Image for post
Image for post

Drawing Repetitive Images in Elm

Elm, the programming language created by Evan Czaplicki, is a revolutionary tool for building web apps. But it has other uses as well. In this article, we show how it can be used to produce repetitive images like the one above, left. The idea is simple: start with a basic shape, in this case a pentagon, then repeatedly apply a transformation to the original to build up modified copies. Put the original and all the modified copies together to make the final image. (Code is at GitHub).

Transforming Shapes

To implement this strategy, I used the Kwarrtz/render graphics package, which makes it easy to manipulate SVG images (Scalable Vector Graphics images). We begin by defining the notion of a Point and an AbstractShape:

Thus a Point is a pair of numbers (x,y), just as in high school analytic geometry class. A polygon, naturally enough, is just a list of points, with an extra number to give its angle of inclination with respect to the x-axis. In this way, we can define

We will define some operations on AbstractShapes and then at the last moment render them into SVG images using Kwarrtz/render to get the Nautilus image above.

To begin, we need to be able to translate shapes — move them horizontally and vertically with code like this:

Here we “piped” the value square into a function translate 5 3, thereby moving our shape 5 units to the right and 3 units up. To translate shapes, we need to be able to add one point to another, e.g..

The addPoints functon can be defined like this:

Now it is easy to define translate:

Thus translate is a function which takes two numbers and an AbstractShape as arguments, returning an AbstractShape, while translate 5 3 is a function taking an AbstractShape as argument and returning an AbstractShape. Here we use the fact that in Elm, we can apply a function of n arguments to the first k arguments, obtaining a function of n-k arguments as result. This is partial application, aka currying. It makes life easier.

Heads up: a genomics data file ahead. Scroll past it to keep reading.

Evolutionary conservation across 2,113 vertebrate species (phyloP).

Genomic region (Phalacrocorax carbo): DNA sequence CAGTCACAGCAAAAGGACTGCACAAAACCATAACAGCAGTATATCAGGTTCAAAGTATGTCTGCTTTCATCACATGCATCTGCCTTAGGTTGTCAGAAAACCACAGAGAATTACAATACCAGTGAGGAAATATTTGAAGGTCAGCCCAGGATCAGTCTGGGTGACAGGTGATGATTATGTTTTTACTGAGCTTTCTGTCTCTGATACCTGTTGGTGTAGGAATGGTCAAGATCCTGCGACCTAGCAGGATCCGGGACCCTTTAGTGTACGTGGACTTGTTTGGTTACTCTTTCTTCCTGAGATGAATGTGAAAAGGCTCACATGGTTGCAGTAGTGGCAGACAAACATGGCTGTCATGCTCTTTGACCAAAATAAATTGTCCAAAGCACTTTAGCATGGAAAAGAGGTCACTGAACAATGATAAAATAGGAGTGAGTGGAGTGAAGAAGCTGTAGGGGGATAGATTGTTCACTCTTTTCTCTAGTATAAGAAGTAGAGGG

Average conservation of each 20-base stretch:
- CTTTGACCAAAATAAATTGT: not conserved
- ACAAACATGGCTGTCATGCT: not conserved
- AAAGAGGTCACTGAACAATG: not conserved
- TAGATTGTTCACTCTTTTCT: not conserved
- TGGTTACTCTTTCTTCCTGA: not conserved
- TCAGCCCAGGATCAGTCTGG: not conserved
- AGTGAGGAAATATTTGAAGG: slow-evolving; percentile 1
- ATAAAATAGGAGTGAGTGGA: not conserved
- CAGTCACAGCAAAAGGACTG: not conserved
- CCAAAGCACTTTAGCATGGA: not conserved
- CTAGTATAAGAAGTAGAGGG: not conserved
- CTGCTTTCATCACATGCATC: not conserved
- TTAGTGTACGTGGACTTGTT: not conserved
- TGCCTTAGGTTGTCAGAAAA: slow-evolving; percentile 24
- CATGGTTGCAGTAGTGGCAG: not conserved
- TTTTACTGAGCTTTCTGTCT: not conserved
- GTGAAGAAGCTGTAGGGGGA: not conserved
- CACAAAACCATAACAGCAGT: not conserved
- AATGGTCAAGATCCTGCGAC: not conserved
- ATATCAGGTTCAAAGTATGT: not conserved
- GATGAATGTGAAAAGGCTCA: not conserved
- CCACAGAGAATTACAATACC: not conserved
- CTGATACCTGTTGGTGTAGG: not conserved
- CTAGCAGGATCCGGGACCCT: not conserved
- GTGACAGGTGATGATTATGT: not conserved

In a similar manner, we define functions to scale and rotate AbstractShapes.

Repeating Shapes

Now comes the fun part: repeatedly transforming the shapes and building up the composite image. This operation is an example of what mathematicians call an orbit of a map. Let f be a function and let a be a gizmo — a number, a shape, whatever. An orbit of a under f is an n-element list like [a, f(a), f(f(a)), f(f(f(a)), … ]. With an expressive language like Elm or Haskell (for example), it is easy to define a function orbit f n a that does just this. See the code on GitHub. For a simple example, we can calculate a list of powers of two like this:

Here \x -> 2*x is the (anonymous) function that multiplies its argument by 2.

With the orbit function, it is easy to create a list of shapes. First, we create a base shape, like diamond. In the Nautilus figure, we used a pentagon. Then we apply orbit to the base shape using the transformation ((rotate -10) >> (scale 0.95 0.95)). That is, we rotate counterclockwise by 10 degrees, then shrink the shape by a factor of 0.95 in both the x and y directions. The orbit: it has 80 transformed copies.

In the code above,f>>g is the composition of the functions f and g. As an example, let f x = x + 1 and let g x = 2*x. Then (f>>g) 1 == 4. First, we applied f to 1, obtaining 2. Then we applied g to the result, obtaining 4. Pop Quiz: what is (g>>f) 1?

After computing the orbit, we “pipe” the result into the translate 300 300 function so that the image is not squished into the upper left corner of the screen at position (0,0). Finally, we pipe it into a render function. See the code in the Nautilus GitHub repository. It is here that we use the Kwarrtz/render package to turn a list of AbstractShapes into a list of SVG images.

The last step is to put the resulting list of SVG images into a single SVG image and display it:

Here group is function in Kwarrtx/render.

Conclusion

One of the beautiful/powerful aspects of Elm is the ease with which one can turn ideas into code. In the discussion above, we saw this in the definition of Point and AbstractShape, then in the functions that transform AbstractShapes. This is a general feature of Elm, not something confined to graphics programming.

Written by

jxxcarlson on elm slack, http://jxxcarlson.github.io

Get the Medium app

A button that says 'Download on the App Store', and if clicked it will lead you to the iOS App store
A button that says 'Get it on, Google Play', and if clicked it will lead you to the Google Play store